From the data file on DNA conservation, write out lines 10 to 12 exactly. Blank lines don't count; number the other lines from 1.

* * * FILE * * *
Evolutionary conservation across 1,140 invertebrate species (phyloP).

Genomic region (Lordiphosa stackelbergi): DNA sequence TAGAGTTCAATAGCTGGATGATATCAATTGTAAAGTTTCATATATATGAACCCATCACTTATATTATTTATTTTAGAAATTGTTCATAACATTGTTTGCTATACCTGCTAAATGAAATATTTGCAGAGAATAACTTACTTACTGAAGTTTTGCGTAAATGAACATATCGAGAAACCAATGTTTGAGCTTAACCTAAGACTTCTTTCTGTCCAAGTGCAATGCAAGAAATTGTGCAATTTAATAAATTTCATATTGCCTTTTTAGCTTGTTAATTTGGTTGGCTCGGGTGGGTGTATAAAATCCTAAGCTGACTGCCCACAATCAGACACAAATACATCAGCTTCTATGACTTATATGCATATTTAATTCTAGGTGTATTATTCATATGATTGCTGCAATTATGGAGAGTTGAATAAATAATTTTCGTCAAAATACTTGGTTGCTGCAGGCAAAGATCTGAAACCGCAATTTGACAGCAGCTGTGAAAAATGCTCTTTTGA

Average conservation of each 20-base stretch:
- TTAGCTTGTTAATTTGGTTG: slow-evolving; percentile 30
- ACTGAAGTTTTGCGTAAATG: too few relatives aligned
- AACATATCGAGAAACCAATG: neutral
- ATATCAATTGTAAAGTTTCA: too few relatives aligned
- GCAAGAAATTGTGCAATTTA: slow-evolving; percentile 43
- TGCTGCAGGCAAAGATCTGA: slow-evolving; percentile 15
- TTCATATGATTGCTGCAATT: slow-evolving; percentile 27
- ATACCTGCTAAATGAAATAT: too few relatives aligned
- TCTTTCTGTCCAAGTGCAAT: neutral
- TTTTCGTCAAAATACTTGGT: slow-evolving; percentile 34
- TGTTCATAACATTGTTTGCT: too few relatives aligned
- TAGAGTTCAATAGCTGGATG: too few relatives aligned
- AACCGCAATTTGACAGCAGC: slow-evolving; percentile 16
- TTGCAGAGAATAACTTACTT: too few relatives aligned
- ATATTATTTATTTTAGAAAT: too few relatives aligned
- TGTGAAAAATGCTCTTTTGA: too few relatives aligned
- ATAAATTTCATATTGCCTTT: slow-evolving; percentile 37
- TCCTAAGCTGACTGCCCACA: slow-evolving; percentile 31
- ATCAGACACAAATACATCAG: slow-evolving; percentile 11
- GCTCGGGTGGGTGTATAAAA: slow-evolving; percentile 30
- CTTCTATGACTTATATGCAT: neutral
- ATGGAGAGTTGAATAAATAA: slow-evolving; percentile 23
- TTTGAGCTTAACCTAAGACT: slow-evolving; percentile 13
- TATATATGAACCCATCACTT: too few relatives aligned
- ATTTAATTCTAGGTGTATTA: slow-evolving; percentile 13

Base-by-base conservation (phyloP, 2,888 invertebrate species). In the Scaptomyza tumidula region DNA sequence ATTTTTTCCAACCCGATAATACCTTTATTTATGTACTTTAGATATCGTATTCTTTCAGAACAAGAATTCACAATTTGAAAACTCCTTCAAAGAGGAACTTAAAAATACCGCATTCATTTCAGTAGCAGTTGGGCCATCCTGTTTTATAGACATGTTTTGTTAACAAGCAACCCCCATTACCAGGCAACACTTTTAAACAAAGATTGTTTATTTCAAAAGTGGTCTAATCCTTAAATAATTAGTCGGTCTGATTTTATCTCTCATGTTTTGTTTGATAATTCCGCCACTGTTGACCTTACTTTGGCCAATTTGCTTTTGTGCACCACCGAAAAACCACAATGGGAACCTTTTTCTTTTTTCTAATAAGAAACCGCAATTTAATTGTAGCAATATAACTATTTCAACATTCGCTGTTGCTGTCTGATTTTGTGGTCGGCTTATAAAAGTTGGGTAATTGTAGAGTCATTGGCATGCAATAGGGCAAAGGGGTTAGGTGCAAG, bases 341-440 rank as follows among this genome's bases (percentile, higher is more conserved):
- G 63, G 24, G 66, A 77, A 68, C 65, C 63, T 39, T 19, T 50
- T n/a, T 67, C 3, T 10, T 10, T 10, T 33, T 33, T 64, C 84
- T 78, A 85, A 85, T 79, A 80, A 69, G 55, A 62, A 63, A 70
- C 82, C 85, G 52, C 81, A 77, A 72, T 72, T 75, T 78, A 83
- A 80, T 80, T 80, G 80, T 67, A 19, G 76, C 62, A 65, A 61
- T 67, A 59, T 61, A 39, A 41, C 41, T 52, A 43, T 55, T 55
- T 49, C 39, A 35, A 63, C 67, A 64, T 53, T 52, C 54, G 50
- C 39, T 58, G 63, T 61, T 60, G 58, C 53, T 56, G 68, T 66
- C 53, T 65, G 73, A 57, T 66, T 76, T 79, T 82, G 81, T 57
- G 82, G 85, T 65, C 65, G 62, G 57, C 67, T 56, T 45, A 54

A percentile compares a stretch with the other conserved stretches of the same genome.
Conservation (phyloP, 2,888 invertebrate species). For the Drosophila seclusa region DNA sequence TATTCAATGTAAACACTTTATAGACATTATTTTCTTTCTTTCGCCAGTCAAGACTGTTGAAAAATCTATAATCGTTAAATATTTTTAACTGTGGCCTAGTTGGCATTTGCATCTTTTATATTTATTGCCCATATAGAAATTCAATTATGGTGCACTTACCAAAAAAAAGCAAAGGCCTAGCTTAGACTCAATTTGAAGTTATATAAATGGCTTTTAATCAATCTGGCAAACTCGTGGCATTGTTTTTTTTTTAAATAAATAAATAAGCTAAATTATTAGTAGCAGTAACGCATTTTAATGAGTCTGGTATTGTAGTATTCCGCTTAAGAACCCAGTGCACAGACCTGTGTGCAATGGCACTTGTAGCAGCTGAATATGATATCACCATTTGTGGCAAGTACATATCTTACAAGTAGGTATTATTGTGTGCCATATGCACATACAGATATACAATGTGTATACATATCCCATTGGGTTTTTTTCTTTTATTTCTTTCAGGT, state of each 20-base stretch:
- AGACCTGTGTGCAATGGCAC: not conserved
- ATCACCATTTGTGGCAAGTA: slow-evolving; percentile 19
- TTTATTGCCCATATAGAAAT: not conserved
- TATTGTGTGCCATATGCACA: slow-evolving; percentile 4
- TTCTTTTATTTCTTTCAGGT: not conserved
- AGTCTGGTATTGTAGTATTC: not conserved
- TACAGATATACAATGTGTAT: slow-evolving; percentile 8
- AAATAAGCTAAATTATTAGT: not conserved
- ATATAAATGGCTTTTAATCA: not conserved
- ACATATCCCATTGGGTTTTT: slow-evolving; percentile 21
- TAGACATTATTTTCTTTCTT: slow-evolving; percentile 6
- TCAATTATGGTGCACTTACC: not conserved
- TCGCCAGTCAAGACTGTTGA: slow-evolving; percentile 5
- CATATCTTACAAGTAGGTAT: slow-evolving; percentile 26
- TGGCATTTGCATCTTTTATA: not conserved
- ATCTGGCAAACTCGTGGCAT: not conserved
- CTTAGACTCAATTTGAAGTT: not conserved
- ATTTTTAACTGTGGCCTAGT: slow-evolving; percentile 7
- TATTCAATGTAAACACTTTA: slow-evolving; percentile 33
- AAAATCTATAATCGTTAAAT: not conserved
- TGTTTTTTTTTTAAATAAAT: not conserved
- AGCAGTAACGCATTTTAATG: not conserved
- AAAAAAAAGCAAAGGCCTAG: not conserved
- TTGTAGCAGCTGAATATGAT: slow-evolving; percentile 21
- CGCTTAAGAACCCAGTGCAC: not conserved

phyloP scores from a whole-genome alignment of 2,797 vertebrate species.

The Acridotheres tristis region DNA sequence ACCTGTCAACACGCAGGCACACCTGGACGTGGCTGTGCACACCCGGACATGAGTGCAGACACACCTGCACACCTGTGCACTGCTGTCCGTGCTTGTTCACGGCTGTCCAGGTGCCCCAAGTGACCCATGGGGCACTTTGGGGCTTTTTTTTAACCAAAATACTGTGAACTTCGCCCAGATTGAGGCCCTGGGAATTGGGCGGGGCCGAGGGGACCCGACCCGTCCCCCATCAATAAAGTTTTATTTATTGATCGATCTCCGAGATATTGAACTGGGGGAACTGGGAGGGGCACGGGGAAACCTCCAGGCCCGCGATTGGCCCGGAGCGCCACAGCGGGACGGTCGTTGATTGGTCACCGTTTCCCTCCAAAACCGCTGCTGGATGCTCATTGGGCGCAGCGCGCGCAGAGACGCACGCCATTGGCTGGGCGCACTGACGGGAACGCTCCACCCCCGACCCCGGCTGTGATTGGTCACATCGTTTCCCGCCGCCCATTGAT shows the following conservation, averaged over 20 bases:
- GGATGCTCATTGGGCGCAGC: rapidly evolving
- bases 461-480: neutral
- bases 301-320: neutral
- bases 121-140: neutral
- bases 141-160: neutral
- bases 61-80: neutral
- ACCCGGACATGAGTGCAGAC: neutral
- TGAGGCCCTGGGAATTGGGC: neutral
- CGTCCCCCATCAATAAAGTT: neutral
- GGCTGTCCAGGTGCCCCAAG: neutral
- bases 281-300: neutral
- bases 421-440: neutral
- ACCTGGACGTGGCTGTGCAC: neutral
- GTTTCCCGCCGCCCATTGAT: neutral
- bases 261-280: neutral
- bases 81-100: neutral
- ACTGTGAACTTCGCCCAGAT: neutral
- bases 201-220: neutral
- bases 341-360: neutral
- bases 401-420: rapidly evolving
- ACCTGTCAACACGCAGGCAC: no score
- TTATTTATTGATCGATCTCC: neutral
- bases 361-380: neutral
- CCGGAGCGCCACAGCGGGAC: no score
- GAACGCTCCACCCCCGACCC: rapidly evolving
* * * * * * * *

- TTCATATGATTGCTGCAATT: slow-evolving; percentile 27
- ATACCTGCTAAATGAAATAT: too few relatives aligned
- TCTTTCTGTCCAAGTGCAAT: neutral